I was impressed with everything especially the 6 black female organisers and lots of helpers, who made everyone feel at home in Richmix. The festival was very welcoming to those not from the black community with everybody was respectful alongside the lines of the code of conduct. Its also the first time I’ve had to agree/sign my presentation and keynote will not break the code, something others should do.

I had a great time, learned a lot and even my non-technical sister took away something. The conversations I had were great and look forward to the next one.

Little update

Myself and Ade Adewunmi are on BBC Click briefly talking about Afrotech Festival.

Afrotech Fest is a two-day tech and digital festival in the UK by and for black people of African and Caribbean heritage. It explores the intersection of technology, the arts, history, news, activism and representation. In particular Afrotech Fest aims to provide a platform for people across a variety of backgrounds to imagine a future free of the present biases whether conscious or unconscious. Click talks to Ade Adewunmi and Ian Forrester about Afrotech.

Afrotech Fest 2018 keynote: Diversity and the joy of being different

Ian Forrester at Afrotech 2018

The slides are now public on google drive (unusual but I do tend to create and edit them on google slides to be honest) and of course in the usual place of my slideshare presentaion. Its a long one but I could do it with all the videos a tad over 30mins.

They are thought provoking and full of references to some excellent research worth reading and digesting.

Massive thanks to the organisers and the audience for bearing with me through the keynote of 106 slides…

Continue readingAfrotech Fest 2018 keynote: Diversity and the joy of being different

We got to do better than this…

I know its a first world problem but theres an issue with microphones while doing talks on stage. The problem I have is the head mics which are always too small and therefore squeeze around my larger skull. Or if they are loosen, then tend to slip and make things awkward.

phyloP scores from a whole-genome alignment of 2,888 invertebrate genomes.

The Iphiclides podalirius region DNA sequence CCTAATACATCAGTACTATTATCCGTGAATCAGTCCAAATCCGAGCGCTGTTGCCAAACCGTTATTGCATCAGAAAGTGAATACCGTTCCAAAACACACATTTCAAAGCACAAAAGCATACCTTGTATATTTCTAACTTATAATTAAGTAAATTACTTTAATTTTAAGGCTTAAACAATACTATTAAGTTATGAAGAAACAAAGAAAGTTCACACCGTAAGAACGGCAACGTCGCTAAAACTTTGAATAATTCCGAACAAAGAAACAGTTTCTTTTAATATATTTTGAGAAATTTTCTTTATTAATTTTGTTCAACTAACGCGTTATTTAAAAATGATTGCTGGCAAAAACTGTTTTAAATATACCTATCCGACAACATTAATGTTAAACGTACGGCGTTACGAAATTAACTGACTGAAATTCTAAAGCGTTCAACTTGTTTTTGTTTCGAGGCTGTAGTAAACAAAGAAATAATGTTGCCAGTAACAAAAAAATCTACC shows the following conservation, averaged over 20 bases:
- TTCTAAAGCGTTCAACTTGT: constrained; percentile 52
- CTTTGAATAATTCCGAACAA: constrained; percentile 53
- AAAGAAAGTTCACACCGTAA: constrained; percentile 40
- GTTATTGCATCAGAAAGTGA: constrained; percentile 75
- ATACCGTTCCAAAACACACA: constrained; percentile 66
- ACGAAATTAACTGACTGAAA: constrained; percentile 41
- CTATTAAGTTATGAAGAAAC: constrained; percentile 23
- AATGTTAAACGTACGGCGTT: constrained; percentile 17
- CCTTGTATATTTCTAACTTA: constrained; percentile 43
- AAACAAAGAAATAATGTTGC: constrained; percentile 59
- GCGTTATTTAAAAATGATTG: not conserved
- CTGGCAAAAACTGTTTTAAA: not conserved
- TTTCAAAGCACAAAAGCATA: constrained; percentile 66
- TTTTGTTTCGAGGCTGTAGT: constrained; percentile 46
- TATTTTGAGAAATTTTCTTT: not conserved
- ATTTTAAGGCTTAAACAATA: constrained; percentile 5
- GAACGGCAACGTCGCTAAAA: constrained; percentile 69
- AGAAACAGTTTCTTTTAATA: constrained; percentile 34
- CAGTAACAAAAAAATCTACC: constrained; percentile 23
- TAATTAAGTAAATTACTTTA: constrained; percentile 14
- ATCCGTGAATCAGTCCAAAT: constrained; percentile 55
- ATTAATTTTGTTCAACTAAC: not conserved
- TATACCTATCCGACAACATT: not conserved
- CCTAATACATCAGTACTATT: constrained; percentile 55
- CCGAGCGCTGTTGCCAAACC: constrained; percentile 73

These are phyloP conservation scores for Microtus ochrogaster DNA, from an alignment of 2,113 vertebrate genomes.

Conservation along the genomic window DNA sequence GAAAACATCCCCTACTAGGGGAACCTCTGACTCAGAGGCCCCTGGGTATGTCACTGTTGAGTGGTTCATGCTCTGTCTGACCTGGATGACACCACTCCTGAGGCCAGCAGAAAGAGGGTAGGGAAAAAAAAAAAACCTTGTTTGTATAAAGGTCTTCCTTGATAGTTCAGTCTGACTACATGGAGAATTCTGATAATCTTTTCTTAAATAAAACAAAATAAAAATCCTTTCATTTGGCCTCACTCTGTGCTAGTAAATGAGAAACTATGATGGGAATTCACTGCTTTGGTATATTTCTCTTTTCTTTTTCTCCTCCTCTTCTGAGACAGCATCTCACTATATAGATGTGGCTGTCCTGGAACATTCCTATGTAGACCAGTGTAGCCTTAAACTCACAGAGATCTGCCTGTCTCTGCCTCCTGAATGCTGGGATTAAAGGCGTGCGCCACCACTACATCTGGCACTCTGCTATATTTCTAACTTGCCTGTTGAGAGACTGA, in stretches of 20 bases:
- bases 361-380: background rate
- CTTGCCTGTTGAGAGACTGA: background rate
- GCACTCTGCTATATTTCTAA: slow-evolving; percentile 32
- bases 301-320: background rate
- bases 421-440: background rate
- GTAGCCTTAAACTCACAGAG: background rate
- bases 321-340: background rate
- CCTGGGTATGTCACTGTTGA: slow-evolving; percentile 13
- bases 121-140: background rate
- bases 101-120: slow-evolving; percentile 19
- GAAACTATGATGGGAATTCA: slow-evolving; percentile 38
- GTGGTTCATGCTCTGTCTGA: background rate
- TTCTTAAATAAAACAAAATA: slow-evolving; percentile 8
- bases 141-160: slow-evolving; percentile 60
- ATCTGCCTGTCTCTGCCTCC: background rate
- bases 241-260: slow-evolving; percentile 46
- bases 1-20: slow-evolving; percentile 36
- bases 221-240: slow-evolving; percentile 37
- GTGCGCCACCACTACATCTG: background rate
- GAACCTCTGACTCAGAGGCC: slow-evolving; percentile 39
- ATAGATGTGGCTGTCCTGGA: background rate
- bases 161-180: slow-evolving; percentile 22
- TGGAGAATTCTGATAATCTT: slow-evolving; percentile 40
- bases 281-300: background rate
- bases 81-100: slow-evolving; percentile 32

Skin coloured mics right & wrongs

But the big problem I have with them is they are always pink. I get the idea that pink head mics are meant to blend in with speakers skin tones. Except my skin is not pink, so it always looks super weird on top of uncomfortable.

Skin coloured mics right & wrongs

Hummmm, looks good right? Not at all! Looks like my head is partly cut from my body?

Skin coloured mics right & wrongs

Thankfully some conferences get this right by using clip on radio mics but I also know this is a big problem for some women who sometimes don’t have anywhere to clip the mic or hold the radio unit. Some are happier with a handheld mic too. To be honest I don’t mind holding a mic but have experienced the issues of using a handheld while operating a clicker at the same time. Luckily I’m quite Ambidextrous.

I would suggest options for the diversity of your speakers. A headset mic, radio mic and a handheld mic as choices… I know it seems like a lot of work but at the very least a radio mic and handheld mic? Forcing one type of mic on all your speakers will not get the best out of them.

There are a few conferences which have given me the choice thankfully… maybe the rest will follow suit if we complain more.

Intersectional Feminism…

Don't forget white women voted for Trump

I can’t really believe I missed this term and thoughts around this photo.

Washington Post

New York Tines

I first heard about the term when listening to the podcast what mom never told you.

There is a great interview with the woman in the picture

TR: Why did you decide to create the sign “White Women Voted for Trump”?

AP: We need to be really honest about why we’re here. There was a sense for me of being at the march and in community with folks that were wanting to resist this horrifying reality, but also not wanting folks to get complacent.

TR: How did people respond to you and your sign?

AP: Most were saying, “Not this white woman,” or “No one I know!” I’d say, “[Fifty-three percent] of white women voted for Trump. That means someone you know, someone who is in close community with you, voted for Trump. You need to organize your people.” And some people said, “Oh, I’m so ashamed.” Don’t be ashamed; organize your people.